Navy chief raises future readiness concerns amid Syria controversy

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Chief of Naval Operations Admiral Jonathan Greenert warned Thursday that the Navy’s surge capacity has taken a significant sequestration hit, but that ships already in place near Syria are ready for any military action.

Speaking with former Arizona Republican Sen. Jon Kyl at the American Enterprise Institute, Greenert emphasized that sequestration has taken a toll on the Navy’s ability to respond quickly to changing events.

“Usually we have three carrier strike groups and three amphibious ready groups able to respond within a week, but we only have one now,” Greenert said.

The first round of sequestration cuts amounted to $11 billion for the Navy alone, but Greenert admitted the decrease was somewhat moderated by using unobligated Navy funding from 2012.

But if sequestration continues into fiscal year 2014, which is coming up October 1, Greenert predicts that the Navy’s surge capacity will fall to “about one-third of the norm.”

Greenert was quick to say he was satisfied with current military readiness, but added that cuts to shipbuilding and acquisition could hurt the Navy’s ability to respond in the future. He expects to lose a bit of every kind of machinery: about 25 aircraft in all, including some of the controversial and massively expensive F-35 fighter jet, a littoral combat ship, a float-forward staging base, and possibly a submarine and destroyer as well.

When it comes to Syria, though, the Navy has not yet surged any forces to the Gulf. The current U.S. fleet in the Mideast consists of four destroyers and one amphibious transport ship capable of launching ground forces and Tomahawk missiles, and Navy officers are still considering whether to keep a fifth destroyer, the U.S.S. Mahan, available for a Syria operation.

“They are ready,” the admiral said of the fleet. “They are organized, trained and equipped for a vast spectrum of operations, including what they may be asked to do for a strike against Syria.”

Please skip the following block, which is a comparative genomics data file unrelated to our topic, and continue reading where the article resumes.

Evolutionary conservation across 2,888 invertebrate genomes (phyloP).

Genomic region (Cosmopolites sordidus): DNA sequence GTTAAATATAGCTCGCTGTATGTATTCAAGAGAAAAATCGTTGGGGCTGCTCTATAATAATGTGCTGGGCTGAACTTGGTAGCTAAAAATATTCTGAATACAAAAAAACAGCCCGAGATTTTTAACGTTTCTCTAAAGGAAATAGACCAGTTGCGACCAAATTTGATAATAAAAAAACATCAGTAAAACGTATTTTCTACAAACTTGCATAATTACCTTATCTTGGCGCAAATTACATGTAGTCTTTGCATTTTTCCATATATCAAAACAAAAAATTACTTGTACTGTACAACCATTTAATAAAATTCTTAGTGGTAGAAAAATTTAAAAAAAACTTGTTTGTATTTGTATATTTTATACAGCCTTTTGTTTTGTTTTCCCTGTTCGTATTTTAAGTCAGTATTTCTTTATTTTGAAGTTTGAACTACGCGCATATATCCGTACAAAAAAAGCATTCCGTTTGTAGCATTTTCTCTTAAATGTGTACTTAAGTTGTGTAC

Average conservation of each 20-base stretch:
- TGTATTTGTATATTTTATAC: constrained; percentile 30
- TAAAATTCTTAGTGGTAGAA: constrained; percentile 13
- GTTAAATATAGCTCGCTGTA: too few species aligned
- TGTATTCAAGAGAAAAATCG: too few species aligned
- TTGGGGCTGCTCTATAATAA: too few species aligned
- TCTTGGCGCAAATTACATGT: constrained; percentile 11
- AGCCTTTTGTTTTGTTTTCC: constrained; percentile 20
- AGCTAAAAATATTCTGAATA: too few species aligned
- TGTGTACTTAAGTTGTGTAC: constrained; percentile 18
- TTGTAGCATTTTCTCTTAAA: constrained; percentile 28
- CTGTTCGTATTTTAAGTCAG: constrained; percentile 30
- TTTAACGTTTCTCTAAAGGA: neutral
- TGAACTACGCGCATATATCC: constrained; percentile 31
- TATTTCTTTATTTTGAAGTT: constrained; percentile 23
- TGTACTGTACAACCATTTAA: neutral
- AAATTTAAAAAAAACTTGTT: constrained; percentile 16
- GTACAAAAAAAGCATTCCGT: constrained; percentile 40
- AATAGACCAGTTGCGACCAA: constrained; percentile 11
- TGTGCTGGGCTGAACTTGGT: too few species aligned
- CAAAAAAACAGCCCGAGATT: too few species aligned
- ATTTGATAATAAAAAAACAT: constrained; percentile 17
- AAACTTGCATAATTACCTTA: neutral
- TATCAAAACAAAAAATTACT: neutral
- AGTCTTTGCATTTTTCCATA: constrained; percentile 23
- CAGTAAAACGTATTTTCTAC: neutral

While the ships may be prepared to take action, military and Congressional leaders have doubts about funding a Syria operation while the military is subject to sequestration.

Greenert reported that “supplemental [funding] might be the order of the day.”

Between Tomahawk missiles, which cost $1.5 million apiece, and various shipping costs, which run from $7 million per week for a destroyer up to $40 million for a carrier strike group in action, the 60-90 day operation currently being considered by Congress could add up.

While Admiral Greenert did not voice his own opinion on whether the military should take action in Syria, former Senator Jon Kyl said that “notwithstanding a series of mistakes and putting the U.S. in a bad position, sometimes you don’t have any option but to take action — and this is one such situation.”

The Senate Foreign Affairs Committee narrowly passed a resolution authorizing a 60-90 military action with the option for a 30-day extension if brought to Congress, 10-7-1. The authorization will need 60 votes to pass the Senate.

But the House may have something different in mind. House Armed Services Committee Chairman Howard “Buck” McKeon announced his effort to tie the authorization for use of force to a repeal of military spending cuts.

“My concern is the readiness of our troops, not just on this [Syria] mission, but on the next one and the next one,” McKeon told the Washington Free Beacon. The congressman claimed the support of 90 to 100 percent of the Services Committee for ending sequestration.

But if sequestration remains in place and supplemental funding is not provided for a Syrian strike, Greenert said the Navy is prepared.

“For the remainder of this fiscal year, for September, we’re comfortable to operate, because [our ships] are already over there,” Greenert said. After that, the Navy could borrow money from its future budget or, given the opportunity to take the funds from another Navy account, which is currently not allowed under the Budget Control Act.

In the end the cost of Syrian operations is not yet a significant concern to the Navy, according to Greenert. “The numbers are nagging and they’re another challenge, but they’re not extraordinary at this point.”

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